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RECYCLING OLD ELECTRONICS DURING SPRING CLEANING GIVES GADGETS A NEW LIFE

April 15, 2014

State residents have recycled nearly 150 million pounds of electronics since 2010

MADISON - Now that spring is finally arriving across Wisconsin, many people are emptying basements, cleaning out closets and finding new homes for all the clutter that accumulated over the winter. For most state residents, that house cleaning includes dealing with unused electronics like computers, cell phones or TVs.

While it may be tempting to toss the old cell phones in the trash or haul the outdated TV to the curb, state law bans most electronics from Wisconsin's landfills and incinerators. Instead, residents can use E-Cycle Wisconsin, a Department of Natural Resources-managed program that by this June will have helped collect more than 150 million pounds of electronics for recycling since 2010.

The program is funded by electronics manufacturers to recycle electronics at more than 450 locations around the state. A 2013 DNR survey estimated that Wisconsin households had 3.3 million unused cell phones, 1.8 million unused computers and 1.7 million unused TVs. Both the total number of devices per household and the proportion that were unused increased substantially between 2010 and 2013.

"We've seen a great response to the program, with many state residents taking advantage of convenient drop-off sites to properly recycle old electronics," said Sarah Murray, E-Cycle Wisconsin coordinator for the DNR. "But our surveys have shown that many people still aren't sure where to recycle their electronics. This is a good time of year to remind everyone about the recycling opportunities E-Cycle Wisconsin provides."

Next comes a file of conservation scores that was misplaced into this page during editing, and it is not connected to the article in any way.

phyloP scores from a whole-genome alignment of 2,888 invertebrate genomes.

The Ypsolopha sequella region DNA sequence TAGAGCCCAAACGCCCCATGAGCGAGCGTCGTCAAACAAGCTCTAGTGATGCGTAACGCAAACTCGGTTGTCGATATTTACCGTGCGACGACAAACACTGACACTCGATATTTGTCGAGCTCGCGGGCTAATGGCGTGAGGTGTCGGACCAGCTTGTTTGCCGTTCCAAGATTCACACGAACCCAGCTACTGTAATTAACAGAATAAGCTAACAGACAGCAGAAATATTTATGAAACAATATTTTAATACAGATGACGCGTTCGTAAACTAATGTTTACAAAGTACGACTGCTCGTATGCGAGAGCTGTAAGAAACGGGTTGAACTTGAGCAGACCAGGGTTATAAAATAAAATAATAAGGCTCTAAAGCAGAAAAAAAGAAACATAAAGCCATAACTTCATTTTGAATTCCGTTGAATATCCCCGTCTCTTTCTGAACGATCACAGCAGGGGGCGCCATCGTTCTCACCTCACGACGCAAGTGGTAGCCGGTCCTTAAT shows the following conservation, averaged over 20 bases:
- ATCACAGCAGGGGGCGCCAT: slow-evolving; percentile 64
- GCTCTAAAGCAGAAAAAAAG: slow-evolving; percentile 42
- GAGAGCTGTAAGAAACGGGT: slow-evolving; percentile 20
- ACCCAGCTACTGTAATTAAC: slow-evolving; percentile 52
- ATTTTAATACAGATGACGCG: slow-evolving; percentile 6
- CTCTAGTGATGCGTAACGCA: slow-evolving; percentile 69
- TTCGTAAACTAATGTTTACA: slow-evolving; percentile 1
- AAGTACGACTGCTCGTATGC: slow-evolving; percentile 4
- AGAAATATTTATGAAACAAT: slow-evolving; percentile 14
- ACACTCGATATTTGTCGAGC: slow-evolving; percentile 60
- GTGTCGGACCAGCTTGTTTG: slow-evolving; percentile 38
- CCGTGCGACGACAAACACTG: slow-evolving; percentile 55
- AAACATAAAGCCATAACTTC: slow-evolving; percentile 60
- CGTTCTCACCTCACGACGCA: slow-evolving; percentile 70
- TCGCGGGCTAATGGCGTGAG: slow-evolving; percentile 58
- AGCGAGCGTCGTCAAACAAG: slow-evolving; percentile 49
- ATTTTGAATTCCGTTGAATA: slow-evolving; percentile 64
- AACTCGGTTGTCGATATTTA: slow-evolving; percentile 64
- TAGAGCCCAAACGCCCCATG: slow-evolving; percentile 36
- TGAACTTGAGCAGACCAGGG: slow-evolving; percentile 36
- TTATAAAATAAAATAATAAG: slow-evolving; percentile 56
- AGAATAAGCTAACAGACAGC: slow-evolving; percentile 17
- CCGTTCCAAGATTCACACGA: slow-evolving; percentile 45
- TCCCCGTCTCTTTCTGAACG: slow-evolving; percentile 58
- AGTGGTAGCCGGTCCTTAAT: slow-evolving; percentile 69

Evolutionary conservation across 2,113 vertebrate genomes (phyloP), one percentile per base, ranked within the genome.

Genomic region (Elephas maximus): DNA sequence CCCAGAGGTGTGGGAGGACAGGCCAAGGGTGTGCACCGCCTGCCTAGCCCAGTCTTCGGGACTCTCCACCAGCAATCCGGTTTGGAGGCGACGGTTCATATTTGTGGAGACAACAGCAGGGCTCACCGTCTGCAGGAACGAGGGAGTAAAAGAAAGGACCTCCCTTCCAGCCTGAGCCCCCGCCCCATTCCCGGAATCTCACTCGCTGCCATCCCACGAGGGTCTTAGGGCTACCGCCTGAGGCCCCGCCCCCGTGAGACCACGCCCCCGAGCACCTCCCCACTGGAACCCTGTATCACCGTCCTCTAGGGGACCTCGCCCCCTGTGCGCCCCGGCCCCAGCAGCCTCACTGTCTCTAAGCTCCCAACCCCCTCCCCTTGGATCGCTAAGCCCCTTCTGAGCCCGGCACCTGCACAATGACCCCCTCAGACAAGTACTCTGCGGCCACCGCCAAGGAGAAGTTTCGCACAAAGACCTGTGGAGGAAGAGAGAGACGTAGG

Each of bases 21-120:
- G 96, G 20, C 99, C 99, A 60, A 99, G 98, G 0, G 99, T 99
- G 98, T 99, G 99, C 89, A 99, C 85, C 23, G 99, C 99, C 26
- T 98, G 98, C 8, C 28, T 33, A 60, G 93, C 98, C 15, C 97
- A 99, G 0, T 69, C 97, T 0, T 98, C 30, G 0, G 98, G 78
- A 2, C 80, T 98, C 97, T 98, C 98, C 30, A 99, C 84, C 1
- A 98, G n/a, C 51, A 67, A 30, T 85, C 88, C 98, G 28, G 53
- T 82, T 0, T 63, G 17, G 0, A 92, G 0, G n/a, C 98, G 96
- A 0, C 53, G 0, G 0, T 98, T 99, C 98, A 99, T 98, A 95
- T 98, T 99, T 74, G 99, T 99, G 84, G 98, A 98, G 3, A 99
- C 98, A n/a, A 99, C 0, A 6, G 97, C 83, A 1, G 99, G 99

In addition to the hundreds of permanent drop-off sites, many communities and organizations schedule special collection events beginning around Earth Day and continuing throughout the summer.

Murray said electronics contain many different materials that should be properly recycled to preserve landfill space, prevent pollution and recover value.

"The steel, aluminum, plastic and precious metals inside electronics are commodities that have real value if properly recycled," Murray said. "They don't help our economy if they are in landfills."

The DNR maintains an up-to-date list of collection sites registered with E-Cycle Wisconsin. Residents can find permanent drop-off sites and upcoming special collection events in their county. Many sites accept electronics for free, though some may charge a small fee for some items. Go to the DNR's web site and search "Ecycle" for details.

FOR MORE INFORMATION: Sarah Murray, 608-264-6001

Last Revised: Tuesday, April 15, 2014




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